The favorable interaction observed represents the rhodamine group of this functionalization. Closer analysis of the MD results illustrates the cation-π interaction between the rhodamine group of TAMRA and Arg side chains in PDGF-BB (Figure S4). It is worth noting that with the inclusion of sulfate groups into HA4 the contribution of the TAMRA decreases, which in turn is compensated by the gain in binding energy of the sulfate groups in the sugar component (residues 1–4) of the HA4 molecule. Thus, there is a distinguishable effect on growth factor recognition depending on the sulfation and functionalization, which can be rationalized based on our molecular models.
The significant per-residue binding energies of PDGF-BB residues interacting with HA4 derivatives were also analyzed (Table 2). The results indicated significant binding energy of derivatives 9s-HA4-N3, 9s-HA4-TAMRA and HA4-TAMRA to residues R27 and R27′ in each monomer of PDGF-BB, respectively, and the neighboring region, which might be relevant for PDGFR-β recognition. In the case of 9s-HA4-TAMRA, although the interaction observed with R27′ is weak, we could observe that this GAG derivative binds strongly to the loop regions which act as entry point to access to R27′, thus being able to disrupt PDGF-BB/PDGFR-β recognition (Figure 2D). HA4-N3 was observed interacting with other regions of PDGF-BB which are not involved in receptor recognition as evident by the obtained per-residue binding energy values.
K163(−2.4 ± 1.4) K164(−2.1 ± 1.3)
Y207(−3.5 ± 0.8)
|9s-HA4-N3||R56(−11.6 ± 2.2) R106(−5.1 ± 1.9) R27′(−14.5 ± 4.8) R28′(−6.7 ± 4.2) R32′(−4.2 ± 3.5)||–|
R28(−8.8 ± 1.0) L29(−2.5 ± 0.4)
R61(−4.9 ± 1.2)
|9s-HA4-TAMRA||R32(−9.2 ± 1.5) T33(−2.8 ± 0.5)
N34(−1.5 ± 0.5) K85(−5.1 ± 1.5)
K86(−7.5 ± 1.9) S1′(3.9 ± 2.2)
|R56(−3.3 ± 1.8) A104(−2.1 ± 0.5)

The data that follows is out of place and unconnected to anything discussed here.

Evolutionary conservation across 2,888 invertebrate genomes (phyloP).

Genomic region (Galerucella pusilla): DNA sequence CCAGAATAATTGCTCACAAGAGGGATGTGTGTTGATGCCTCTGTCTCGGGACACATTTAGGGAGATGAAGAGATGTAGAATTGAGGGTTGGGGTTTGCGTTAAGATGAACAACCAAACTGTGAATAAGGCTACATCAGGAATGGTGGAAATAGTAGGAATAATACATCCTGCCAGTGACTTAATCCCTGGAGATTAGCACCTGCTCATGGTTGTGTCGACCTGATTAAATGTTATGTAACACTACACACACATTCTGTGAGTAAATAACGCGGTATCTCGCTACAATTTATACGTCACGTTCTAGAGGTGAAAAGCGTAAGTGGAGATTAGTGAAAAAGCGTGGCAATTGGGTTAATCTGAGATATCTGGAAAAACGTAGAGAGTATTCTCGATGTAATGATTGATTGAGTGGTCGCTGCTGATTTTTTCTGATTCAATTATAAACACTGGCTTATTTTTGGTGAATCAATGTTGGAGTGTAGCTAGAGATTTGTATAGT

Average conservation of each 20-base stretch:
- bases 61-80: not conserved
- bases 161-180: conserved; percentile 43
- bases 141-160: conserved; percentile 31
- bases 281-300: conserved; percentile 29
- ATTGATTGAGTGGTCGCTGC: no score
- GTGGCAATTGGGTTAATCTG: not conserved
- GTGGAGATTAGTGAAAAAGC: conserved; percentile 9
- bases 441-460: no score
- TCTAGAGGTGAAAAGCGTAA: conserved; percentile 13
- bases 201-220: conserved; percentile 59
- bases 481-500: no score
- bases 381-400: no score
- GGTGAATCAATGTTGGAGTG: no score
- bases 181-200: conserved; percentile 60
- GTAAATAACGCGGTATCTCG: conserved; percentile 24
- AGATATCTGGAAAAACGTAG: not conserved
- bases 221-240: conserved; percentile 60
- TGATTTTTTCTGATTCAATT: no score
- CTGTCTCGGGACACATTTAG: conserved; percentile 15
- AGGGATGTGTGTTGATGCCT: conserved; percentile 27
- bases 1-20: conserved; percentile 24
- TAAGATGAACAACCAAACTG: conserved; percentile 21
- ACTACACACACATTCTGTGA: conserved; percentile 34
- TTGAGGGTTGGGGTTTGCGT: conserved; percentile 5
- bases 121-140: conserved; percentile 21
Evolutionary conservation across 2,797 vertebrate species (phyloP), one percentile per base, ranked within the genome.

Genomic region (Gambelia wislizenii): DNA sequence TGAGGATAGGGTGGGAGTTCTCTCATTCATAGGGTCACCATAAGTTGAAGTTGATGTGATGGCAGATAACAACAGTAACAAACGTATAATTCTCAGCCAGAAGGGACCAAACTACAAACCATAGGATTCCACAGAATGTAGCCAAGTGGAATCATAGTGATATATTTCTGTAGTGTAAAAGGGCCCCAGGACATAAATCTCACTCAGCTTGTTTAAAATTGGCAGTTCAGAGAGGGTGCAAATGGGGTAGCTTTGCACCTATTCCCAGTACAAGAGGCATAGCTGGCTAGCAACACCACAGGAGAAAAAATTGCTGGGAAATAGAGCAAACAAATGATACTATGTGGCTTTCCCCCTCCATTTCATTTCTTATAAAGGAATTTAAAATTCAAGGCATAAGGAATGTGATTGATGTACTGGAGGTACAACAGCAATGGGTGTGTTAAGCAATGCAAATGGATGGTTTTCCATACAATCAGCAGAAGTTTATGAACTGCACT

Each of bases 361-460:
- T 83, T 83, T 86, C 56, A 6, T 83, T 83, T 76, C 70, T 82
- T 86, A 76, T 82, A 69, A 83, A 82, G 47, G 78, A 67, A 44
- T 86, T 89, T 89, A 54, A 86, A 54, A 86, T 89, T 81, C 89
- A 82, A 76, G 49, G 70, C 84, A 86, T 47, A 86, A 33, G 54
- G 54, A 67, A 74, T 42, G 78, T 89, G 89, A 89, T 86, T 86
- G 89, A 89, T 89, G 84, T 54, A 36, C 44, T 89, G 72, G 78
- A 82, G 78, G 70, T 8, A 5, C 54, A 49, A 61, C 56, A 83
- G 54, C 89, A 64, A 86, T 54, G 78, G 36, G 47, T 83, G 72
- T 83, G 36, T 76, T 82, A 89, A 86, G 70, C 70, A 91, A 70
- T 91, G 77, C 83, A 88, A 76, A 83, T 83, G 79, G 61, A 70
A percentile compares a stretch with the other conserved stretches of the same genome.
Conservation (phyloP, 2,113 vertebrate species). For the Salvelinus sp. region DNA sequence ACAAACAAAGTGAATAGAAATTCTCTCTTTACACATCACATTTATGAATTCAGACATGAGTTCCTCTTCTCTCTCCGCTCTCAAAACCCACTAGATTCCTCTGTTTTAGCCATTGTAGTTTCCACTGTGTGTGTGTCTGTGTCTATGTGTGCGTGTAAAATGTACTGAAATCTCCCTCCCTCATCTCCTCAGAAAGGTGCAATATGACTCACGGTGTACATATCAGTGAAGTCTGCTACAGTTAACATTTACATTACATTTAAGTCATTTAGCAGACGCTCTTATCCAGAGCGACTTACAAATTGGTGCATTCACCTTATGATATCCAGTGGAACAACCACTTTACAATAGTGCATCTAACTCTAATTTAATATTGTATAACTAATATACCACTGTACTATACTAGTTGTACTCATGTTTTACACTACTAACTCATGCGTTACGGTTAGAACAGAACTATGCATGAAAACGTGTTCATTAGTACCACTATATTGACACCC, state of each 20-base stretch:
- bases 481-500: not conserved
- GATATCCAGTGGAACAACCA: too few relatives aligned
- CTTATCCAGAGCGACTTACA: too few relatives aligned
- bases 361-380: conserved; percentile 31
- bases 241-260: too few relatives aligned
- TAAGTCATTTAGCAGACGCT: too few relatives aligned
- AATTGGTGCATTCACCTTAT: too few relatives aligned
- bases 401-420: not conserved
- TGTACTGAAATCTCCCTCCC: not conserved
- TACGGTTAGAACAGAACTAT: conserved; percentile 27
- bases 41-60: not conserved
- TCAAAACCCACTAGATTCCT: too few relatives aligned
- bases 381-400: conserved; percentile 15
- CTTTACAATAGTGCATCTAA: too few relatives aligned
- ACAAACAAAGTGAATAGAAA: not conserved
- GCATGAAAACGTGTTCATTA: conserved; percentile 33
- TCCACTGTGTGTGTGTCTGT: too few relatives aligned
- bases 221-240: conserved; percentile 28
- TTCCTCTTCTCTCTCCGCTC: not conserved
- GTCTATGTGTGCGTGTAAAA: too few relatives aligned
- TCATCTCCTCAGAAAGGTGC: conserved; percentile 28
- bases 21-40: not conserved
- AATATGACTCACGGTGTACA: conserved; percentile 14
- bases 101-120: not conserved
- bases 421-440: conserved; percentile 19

A105(−2.2 ± 0.8) R106(−16.9 ± 1.9)
V108(−3.1 ± 1.1) R27′(−2.4 ± 2.3)
R79′(−7.7 ± 0.9) K80′(−8.7 ± 2.0)
K81′(−2.2 ± 0.8)
Molecular dynamics of receptor-GAG interaction and analysis
The complex of PDGFR-β with each GAG representative structure selected from clustering analysis of the four HA4 variants was energetically refined by MD as described in methods. The obtained results are presented in Table 1. The binding energy analysis showed very weak binding of HA4-N3 (Clus2) to the D1–D3 domain regions of PDGFR-β (in the range of ∼ −10 kcal/mol). Furthermore, for HA4-N3 (Clus1 and 3), HA4-TAMRA (Clus2) and 9s-HA4-TAMRA (Clus2) positive binding energy values were observed, clearly indicating no interaction with the receptor.
The per-residue binding energy values for the interaction of HA4-N3 with PDGFR-β are shown in Table 2, in which it can be observed the predicted weak binding to residues K163 and K164, which are located in a relevant region for the recognition of PDGF-BB (Shim et al. 2010).
Binding of HA4 derivatives to immobilized PDGF-BB
The interaction of solute HA4 derivatives with immobilized PDGF-BB was analyzed by SPR as described in the methods section. The ranking of binding strength of the HA4 derivatives with PDGF-BB was as follows: HA4-N3 < HA4-TAMRA ∼ 9s-HA4-N3 < 9s-HA4-TAMRA (Figure 4A). The results obtained clearly demonstrate the impact of GAG modification with TAMRA, as those derivatives (HA4-TAMRA and 9s-HA4-TAMRA) showed a higher binding strength compared to their counterparts lacking this modification. These experimental observations are in line with the computational predictions in terms of a clear enhancement of GAG binding energy with increase in sulfate content as well as with the presence of TAMRA.
Binding of PDGF-BB to immobilized PDGFR-β in the presence of HA4 derivatives
HA4 derivatives incubated with PDGF-BB affected receptor recognition in a sulfation- and concentration-dependent manner (Figure 4B), while HA4 derivatives when added alone to immobilized PDGFR-β showed weak interaction, as predicted by our theoretical models. Pre-incubation of PDGF-BB with the derivatives HA4-TAMRA, 9s-HA4-N3 and 9s-HA4-TAMRA significantly reduced the complexation of growth factor and receptor, while in the presence of HA4-N3 no inhibitory effect was observed. Among the HA4 derivatives, 9s-HA4-TAMRA revealed the strongest blocking potential for protein-receptor recognition. Thus, the complexation of PDGF-BB and PDGFR-β is hindered by the presence of HA4 derivatives in the order of HA4-TAMRA ∼ 9s-HA4-N3 < 9s-HA4-TAMRA. Complete blocking of growth factor-receptor complexation was, however, not observed at the GAG concentrations investigated.
From the computational and experimental results, it can be concluded that the studied HA4 derivatives can bind to PDGF-BB in a sulfation- and functionalization- (TAMRA group) dependent manner, and that such HA4 derivatives have a very weak interaction with PDGFR-β. The 9s-HA4-TAMRA derivative was found to interfere with the PDGF-BB-PDGFR-β interaction at micromolar concentration (15–150 μM).
These results illustrate the potential of 9s-HA4 derivatives with particular functionalization such as TAMRA for the design of molecules with inhibitory properties of PDGF-BB/PDGFR-β signaling.
Binding of HA4 derivatives to immobilized PDGFR-β